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Matthias De Groof and Kristin Rogghe

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l'homme et son ombre , English title : The Man and his Shadow
l'homme et son ombre is a videowork resulting from a collaboration between the Belgian video artists Kristin Rogghe and Matthias De Groof, and the Congolese painter Francis Mampuya. The work is part of the project 'ôtre k' ôtre', a series of videoworks initiated during an artist residency at the Académies des Beaux-Arts, Kinshasa, October-November 2006.
The video shows the genesis – and destruction – of one of Mampuya's artworks, in a way that refers to Clouzot's film on Picasso's artistic process. The camera captures the unique moment of creation, where lines are born and shapes appear out of nothing. This work does not show a painting like we are used to see it, as a silent visual object. It rather evokes the audiovisual experience of the painting's dynamic strive to come into existence, with the soundtrack that emerges naturally from this physical and material struggle. The artist himself is only present as a dark profile, a black shadow casted on his painting. In this respect the work bears references to the typical way of depicting black people. It also evokes associations with the usual (but problematic) idea of the black continent as being 'the heart of darkness', still needing to be 'enlighted'. Or else: a 'terra nulla', a white sheet of paper where everything is yet to begin.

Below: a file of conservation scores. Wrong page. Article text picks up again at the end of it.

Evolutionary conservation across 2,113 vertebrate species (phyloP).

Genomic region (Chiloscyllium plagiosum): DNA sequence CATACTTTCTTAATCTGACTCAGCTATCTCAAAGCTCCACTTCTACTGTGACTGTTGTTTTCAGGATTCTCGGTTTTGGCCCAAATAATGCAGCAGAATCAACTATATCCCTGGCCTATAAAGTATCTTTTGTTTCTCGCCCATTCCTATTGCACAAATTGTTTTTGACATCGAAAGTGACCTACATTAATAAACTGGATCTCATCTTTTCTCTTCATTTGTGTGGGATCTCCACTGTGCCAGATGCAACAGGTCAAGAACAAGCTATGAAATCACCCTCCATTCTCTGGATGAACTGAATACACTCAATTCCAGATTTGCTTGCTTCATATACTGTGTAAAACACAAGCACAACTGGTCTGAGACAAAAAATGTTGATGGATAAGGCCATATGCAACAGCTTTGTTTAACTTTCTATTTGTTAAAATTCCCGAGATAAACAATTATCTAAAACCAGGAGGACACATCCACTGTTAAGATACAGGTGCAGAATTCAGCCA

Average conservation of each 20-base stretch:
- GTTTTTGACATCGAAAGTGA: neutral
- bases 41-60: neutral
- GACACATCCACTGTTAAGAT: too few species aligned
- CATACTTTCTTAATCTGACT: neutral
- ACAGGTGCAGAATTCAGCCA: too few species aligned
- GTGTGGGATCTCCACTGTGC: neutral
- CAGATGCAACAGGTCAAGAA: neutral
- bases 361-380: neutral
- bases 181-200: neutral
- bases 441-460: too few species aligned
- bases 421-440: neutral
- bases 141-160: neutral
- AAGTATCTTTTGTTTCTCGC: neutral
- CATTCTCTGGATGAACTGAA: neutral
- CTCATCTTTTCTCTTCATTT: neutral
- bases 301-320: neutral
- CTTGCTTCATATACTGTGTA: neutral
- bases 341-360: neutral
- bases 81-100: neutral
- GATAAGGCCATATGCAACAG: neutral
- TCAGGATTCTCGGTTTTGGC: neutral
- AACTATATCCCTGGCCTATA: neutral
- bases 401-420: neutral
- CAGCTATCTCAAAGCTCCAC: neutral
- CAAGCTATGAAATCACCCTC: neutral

androa (autoportrait), English title: Androa (Self-portrait)
androa (autoportrait) is an audiovisual experiment with the genre of the self-portrait. The viewer stands face to face with the life size portrait of Androa, who films himself while running around in the domain of the Académie des Beaux-Arts in Kinshasa.A self-portrait in motion. A pradoxical self-portrait, conceived by others and registered almost automatically by the handycam in Androa's hand. Androa partly controls the image, checking it on the display of the camera while it is registered, but he also looses himself in it. This portrait never fixes his image; it is a continuous production of ever changing close-ups with ever changing backgrounds. In these close-ups the viewer can read exhaustion and perseverance, duration and endurance, suffering and jouissance. Who is this 'coming man'? – the viewer might ask himself. Obviously, it is someone who 'goes for it' – but for what? Where is he going to? He seems to be running towards us; but at the same time he always keeps about the same distance to the camera/the viewer. While Androa is getting out of breath, the relations self/self and self/other are at stake.

Landu Bar

l'atelier du peintre, English title : The Painter's Studio

les Tervurens invisibles, English title: The Invisible Tervurens